the moment never arrives in the life of the Christian when the law has nothing more than an informatory significance. When we look to Christ, the law has absolutely no validity. On the other hand, when we look to ourselves, it is indeed valid, yet not in the sense that we only need to ask it what we ought to do, but rather that it constantly pronounces also upon Christians the verdict of God which makes sinners out of us. But this then also represents the constant anguish of our conscience, the temptation either to security or to despair, which we must relentlessly counteract by faith in the gracious promise of the gospel (Elert, Law and Gospel, 42).

Thus, “the law is always an accuser,” even for the Christian (Apol. IV, 38, 58, 129, 227), and “therefore godly minds must be called back from the law to the promise…” (Apol. IV, 229).

With respect to the history of Lutheran theology, the theological method of the most significant Erlangen theologian, Johannes von Hofmann (1810-1877), was not “driven by the idealistic philosophy of history brought to its apogee by G. W. F. Hegel” (124), as Murray’s book alleges, nor did von Hofmann “have difficulty accounting for the place of the Law” in his theological system (125).  Hofmann was a thorough biblical theologian, who wrote seventeen books of commentary on the New Testament, and thus he was not simply “intellectually indebted” to Hegel.  Hofmann listened to St. Paul and St. John, who each spoke of Christ as “the end of the law” for faith (Rom. 10:4).

                Similarly, the book’s presentation about Forde suffers from inattention to all of Forde’s pertinent texts.  To be sure, Murray cites from Forde’s important contribution to the Braaten and Jenson dogmatics text; however, he ignores Forde’s explanations of the Ten Commandments in the text Forde co-wrote with James Nestingen, Free to Be (Minneapolis: Augsburg, 1975), and Murray’s book overlooks Forde’s important essays on quotas, antinomianism, and sexual ethics that appeared in the main Lutheran theological journals from the late 70s through the mid-90s.  Attention to these would reveal that Forde is not the existentialist that the book presents him to be.  For Forde, outside of faith the law is accusing, yet Forde does not deny the first use by which God orders and preserves a sustainable life in God’s creation, as an existentialist probably would deny.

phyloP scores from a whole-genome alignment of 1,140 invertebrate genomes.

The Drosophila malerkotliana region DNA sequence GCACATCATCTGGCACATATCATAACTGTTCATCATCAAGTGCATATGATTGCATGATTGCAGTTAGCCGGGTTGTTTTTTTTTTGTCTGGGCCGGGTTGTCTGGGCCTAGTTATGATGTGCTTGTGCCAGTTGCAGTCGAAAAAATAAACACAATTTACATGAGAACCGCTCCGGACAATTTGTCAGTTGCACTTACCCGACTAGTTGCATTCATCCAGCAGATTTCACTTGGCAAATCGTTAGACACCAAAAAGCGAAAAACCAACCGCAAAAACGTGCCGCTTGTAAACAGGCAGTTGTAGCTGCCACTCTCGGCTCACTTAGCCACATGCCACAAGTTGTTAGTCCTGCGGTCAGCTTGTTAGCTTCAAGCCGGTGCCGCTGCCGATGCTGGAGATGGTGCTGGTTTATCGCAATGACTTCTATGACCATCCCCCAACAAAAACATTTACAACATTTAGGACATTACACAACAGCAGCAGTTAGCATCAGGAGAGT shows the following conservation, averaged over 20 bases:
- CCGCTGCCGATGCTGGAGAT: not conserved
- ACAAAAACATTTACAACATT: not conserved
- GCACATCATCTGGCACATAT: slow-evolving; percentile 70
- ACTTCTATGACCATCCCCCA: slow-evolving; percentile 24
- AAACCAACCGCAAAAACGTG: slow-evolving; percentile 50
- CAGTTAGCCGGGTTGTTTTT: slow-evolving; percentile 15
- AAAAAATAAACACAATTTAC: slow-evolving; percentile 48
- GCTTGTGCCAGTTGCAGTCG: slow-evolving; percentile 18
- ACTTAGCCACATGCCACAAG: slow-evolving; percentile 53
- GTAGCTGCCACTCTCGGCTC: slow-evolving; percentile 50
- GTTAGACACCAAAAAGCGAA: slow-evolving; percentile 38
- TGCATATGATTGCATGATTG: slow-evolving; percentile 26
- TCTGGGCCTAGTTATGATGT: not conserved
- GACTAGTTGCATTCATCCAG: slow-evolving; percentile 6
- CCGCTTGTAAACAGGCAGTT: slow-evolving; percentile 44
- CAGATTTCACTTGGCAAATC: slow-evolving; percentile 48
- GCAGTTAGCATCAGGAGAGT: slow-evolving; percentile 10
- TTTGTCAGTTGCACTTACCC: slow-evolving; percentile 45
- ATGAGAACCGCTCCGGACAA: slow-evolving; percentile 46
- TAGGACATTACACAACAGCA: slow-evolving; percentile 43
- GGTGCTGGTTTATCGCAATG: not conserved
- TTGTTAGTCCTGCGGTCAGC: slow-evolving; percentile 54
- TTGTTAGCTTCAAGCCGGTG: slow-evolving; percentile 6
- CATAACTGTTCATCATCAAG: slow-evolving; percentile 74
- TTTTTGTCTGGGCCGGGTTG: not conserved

Part of the problem in Murray’s book is its definition of “the law.”  For Murray, the law is “an objective and eternally valid moral Law of God” (44, 53, et passim; my emphasis).  Is this Paul’s view?  Does Luther’s 1535 Commentary on Galatians sustain this definition of the law?  Or do the Lutheran Confessions, which stress the relational, existential, accusatory, and eschatological character and function of the law?  Is the law ever an independent, objective, informatory guide which does not also simultaneously accuse?  And how can the law be eternal if it has its creaturely origin in creation and its eschatological telos in Christ?  How, if not eschatologically, does Murray understand Paul’s statement that the law has its end in Christ (Rom. 10:4; Gal. 3:23-26)?  (Murray maintains that the “Gospel without the Law leads to moral laxity and the Law without the Gospel leads to despair” [13], but the law without the gospel also leads to pride/security, something the book minimizes.)

Murray’s book is especially critical of the theological hermeneutics of individuals who taught theology in the LCMS between 1950 and 1975.  “Schroeder and the other [Valparaiso theologians] were not correct in arguing that Law and Gospel was a biblical hermeneutic in traditional Lutheran exegetical practice” (114).  Later one reads, “[Walter] Bouman is correct in pointing out that the Bible may not provide a handbook-like program for the Christian life.  However, Law and Gospel functions to shape Lutheran theology, not Lutheranism’s approach to the Bible.  The Bible norms Law and Gospel, not the opposite…” (182-183).